The next step was to not get stuck with some douchebag provider with no accountability or concern for my experience. I wanted to assess my ability to speak with someone about my experience. This would determine my comfort level with this company. Someone who cares about what people are saying about them online makes me feel comfortable as they will want to fix my problems in a timely fashion to avoid a slew of negative tweets about their products or services. I sent the following tweet out.
Ok people. My @Bell_Aliant contract is up soon. @RogersBuzz @TELUS @Koodo_Mobile There could be a 3 year contract and a happy tweet for you.
Within 20 minutes @RogersRavi (a Rogers employee) tweeted back with a link to their specials and told me that if I needed any help, I could feel free to tweet him. He won some brownie points, but then I received a slew of other messages from friends saying things like “anyone but Rogers” and “not Rogers” and “FOR THE LOVE OF GOD, DON’T GO WITH ROGERS!!!” If they do have good customer service, it must be fairly new. This counteracted the fact that they won the race to tweet back.
12 hours later @Bell_Aliant tweeted back.
“Unfortunately we cannot assist you but Bell Mobility can be reached at 1-866-434-0344 or http://www.bell.ca/Mobility .”
After 6 years with them, I found the wording ““Unfortunately we cannot assist you” to be very appropriate. In their defense, they gave me as much information as Rogers did AND I should actually be talking to Bell Mobility. However, Bell Mobility does not have an active twitter site. If I sold smart phones I feel like that’s a thing I would have. Fail!
Telus and Koodo were absent from this round. Fail! However, everyone I know who has Telus recommended them, and no one had anything bad to say about them.
Step 3: Pricing
After deciding on the Galaxy Nexus, I checked the websites for prices.
Didn’t have it. Fail! Koodo loses.
599.99 or 99.99 on select three year plans. (Select did not appear to be defined) Fail!
649.99 or 99.99 on three year plans of 50$/month or more. The price to purchase just the phone is a little more than Rogers, but I don’t plan on doing that anyway. I also appreciated the fact that they identified how much I was going to have to pay monthly in order to get that deal.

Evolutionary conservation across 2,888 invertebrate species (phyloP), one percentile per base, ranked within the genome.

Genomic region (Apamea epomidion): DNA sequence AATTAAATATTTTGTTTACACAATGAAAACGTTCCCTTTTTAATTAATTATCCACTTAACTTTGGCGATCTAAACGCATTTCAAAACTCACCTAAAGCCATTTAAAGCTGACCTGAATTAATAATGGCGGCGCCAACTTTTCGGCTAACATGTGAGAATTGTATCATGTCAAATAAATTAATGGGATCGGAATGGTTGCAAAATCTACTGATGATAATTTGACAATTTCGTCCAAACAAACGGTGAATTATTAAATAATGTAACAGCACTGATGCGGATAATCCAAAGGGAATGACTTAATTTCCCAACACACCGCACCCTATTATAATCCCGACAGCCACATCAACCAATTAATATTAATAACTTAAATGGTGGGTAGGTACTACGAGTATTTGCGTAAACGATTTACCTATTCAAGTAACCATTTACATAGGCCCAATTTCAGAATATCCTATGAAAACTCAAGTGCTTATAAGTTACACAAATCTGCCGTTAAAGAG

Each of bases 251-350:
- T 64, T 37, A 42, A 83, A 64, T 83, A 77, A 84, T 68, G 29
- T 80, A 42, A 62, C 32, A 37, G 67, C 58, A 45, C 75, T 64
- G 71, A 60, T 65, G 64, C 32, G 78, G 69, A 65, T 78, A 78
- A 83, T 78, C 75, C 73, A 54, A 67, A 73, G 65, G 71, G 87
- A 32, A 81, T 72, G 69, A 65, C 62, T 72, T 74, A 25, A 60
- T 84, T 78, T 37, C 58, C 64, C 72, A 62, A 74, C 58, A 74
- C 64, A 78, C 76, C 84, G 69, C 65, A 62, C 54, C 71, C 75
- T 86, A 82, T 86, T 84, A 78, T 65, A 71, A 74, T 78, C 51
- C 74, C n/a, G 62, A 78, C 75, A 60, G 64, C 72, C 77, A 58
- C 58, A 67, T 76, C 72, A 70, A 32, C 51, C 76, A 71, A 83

159.95 on three year plans of 50$/month or more, and I couldn’t find their price for buying it outright. WTF Bell?!?!?!?! You don’t have a twitter or facebook account and you’re not even trying to be price competitive!
Samsung beat out Apple with its use of social networking to make me feel like they care about me, and the volume of nerd-hype the Nexus has been able to accumulate.
Koodo neglected to carry the winning hardware. They lose.
Rogers won social networking race, but lost points when everyone in the entire world told me how much they hated them. They also failed to clearly define “select plans” somewhere on the site I wouldn’t have to dig for.
Bell Mobile was absent from the social networking round, they charge more for the hardware than any other carrier and they don’t have a good history with me. They are only still in the race because they are my current carrier.
While they did not actively participate in the social networking round, Telus’ clients did and they had only nice things to say. Their website clearly indicated all of the information I needed ...Telus is currently leading.
Tune in for Episode 2 where I look at plans and Bell Mobile gets a bonus “retention” round, where they try and win my affection.